Staying Safe Online – A Lesson for Your Students and Loved Ones

We honestly don’t know what we would do without the internet. We are so used to it nowadays that it would be difficult to imagine the world without it. We use it for everything and anything – from sending custom gifs to our friends to learning How to Play Blackjack – it just gives us so many opportunities we didn’t have before. However, as great as the internet is, it is also filled with danger and content that is not suitable for children and teenagers. That is why it is essential that you treat your students like adults and to give them a few tips on how to stay safe online.

Social Media

Most social media accounts should, legally and ideally, only be made by adults. The problem is that anyone can check the box that claims they’ve read the Terms and Conditions, as well as the Privacy Policy and that they are over 18. There are very few measurements that prevent people from creating social media accounts.

If a student already has a social media account, it is up to their parents and you as their educator to point out a few safety tips regarding social media, including not disclosing their address and location and keeping their posts clean of all hateful comments, especially if they are regarding race, gender, politics, religion and so on. Secondly, they should keep their accounts private and know who their friends and followers are, instead of blindly accepting everyone.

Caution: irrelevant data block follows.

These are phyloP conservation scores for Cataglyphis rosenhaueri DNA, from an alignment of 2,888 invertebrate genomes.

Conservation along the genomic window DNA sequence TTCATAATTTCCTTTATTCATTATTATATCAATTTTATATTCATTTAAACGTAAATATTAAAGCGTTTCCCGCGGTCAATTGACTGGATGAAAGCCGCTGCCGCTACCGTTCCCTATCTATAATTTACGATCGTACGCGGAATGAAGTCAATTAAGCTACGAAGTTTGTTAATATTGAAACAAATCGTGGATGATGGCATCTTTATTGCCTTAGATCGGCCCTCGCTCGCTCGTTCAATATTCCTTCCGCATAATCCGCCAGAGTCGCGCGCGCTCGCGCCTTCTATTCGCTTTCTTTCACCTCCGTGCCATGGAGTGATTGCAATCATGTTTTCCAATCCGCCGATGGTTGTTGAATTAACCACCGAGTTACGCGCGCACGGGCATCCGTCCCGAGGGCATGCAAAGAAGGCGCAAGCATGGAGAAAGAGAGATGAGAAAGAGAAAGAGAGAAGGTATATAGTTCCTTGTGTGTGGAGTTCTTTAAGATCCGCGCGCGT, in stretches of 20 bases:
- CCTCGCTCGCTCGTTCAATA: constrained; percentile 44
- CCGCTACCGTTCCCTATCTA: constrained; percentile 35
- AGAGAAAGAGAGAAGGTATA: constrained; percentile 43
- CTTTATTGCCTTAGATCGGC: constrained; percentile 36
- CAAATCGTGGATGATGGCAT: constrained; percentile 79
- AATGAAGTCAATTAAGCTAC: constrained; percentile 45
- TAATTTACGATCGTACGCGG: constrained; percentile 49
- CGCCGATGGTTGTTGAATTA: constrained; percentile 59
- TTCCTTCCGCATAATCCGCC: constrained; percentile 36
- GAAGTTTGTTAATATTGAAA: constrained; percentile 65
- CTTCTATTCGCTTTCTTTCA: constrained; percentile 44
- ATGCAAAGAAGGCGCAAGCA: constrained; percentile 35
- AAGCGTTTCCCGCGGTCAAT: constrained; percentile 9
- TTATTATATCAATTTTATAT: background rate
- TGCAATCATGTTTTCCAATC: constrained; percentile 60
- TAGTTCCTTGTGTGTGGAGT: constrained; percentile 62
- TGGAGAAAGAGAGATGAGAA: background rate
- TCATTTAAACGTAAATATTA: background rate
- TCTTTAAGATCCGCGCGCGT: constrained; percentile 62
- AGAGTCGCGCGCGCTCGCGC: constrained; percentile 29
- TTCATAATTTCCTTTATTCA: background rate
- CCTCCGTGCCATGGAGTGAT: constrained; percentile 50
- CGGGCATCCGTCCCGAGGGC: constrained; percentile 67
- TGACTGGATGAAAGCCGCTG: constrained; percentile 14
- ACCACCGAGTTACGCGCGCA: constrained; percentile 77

Finally, they should remove all posts and pictures they would not want available to the general public, including family members and teachers.

Protecting Privacy

Teach your students to never give out their private information, whether on social media posts, e-mails, or chat rooms. Furthermore, teach them about internet scams that are used to get to a person’s information and computer. Provide them with resources to read up on how to recognize whether a website is legitimate or not, why it’s a bad idea to click on a link form a person you don’t know or from a person you do know but who is suddenly speaking gibberish, and how to create a strong password and why that’s important. Turning off location settings is also a good idea.

Are They Who They Say They Are?

If you are worried about getting catfished (talking to a person who is not they are claiming to be online), you can search the person’s full name online and do a reverse Google search on their profile picture, if any. If those are not available, you should probably not engage the person in question to begin with. This is also the case if the name/photo/some other details don’t match what you find online.

Are the Links Safe?

Ask the person who sent you the link whether they are responsible for it or not. If they are, hover the cursor of the mouse over the link, but don’t click it. If the URL matches the link, it is probably legitimate. Otherwise, it’s spoofing, a technique used to install malware on your computer.


Cyberbullying involves many things from verbal abuse and toxic behavior to blackmailing someone online. You should hold a special presentation about the dangers of cyberbullying, how to avoid it, and how not to practice or condone it.

Digital Literacy

Teach your students how to be digitally literate. In other words, you need to help them understand how what they do online leaves a footprint, how to handle the information they find and check its validity, as well as what ethical use of digital resources means. There are multiple websites covering these topics.